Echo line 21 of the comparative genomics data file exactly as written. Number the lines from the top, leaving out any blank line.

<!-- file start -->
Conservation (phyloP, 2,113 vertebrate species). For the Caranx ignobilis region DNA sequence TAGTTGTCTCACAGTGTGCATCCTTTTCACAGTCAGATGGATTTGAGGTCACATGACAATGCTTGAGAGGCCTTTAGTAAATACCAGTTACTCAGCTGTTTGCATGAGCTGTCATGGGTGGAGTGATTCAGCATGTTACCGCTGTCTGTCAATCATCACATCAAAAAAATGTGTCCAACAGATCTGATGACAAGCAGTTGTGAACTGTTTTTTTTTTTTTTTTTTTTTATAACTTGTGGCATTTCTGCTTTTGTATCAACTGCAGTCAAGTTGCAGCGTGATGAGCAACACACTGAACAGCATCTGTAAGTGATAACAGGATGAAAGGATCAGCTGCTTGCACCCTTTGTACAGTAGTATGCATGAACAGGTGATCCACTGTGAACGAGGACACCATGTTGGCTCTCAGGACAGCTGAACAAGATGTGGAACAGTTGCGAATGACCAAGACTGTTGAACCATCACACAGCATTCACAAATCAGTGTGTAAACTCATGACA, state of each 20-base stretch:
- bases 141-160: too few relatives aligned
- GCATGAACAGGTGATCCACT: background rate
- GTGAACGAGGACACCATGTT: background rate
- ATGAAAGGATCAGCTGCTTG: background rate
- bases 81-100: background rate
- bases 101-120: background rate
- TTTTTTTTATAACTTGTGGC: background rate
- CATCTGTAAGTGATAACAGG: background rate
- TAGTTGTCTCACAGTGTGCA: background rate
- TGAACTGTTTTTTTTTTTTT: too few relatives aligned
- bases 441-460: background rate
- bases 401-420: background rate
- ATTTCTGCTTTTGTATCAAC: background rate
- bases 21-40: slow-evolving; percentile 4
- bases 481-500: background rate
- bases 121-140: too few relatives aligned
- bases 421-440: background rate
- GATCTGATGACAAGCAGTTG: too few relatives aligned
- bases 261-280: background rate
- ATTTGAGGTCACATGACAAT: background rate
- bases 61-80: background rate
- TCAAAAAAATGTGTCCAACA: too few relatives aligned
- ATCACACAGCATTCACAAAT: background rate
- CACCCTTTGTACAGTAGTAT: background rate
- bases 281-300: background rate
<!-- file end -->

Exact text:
- ATTTGAGGTCACATGACAAT: background rate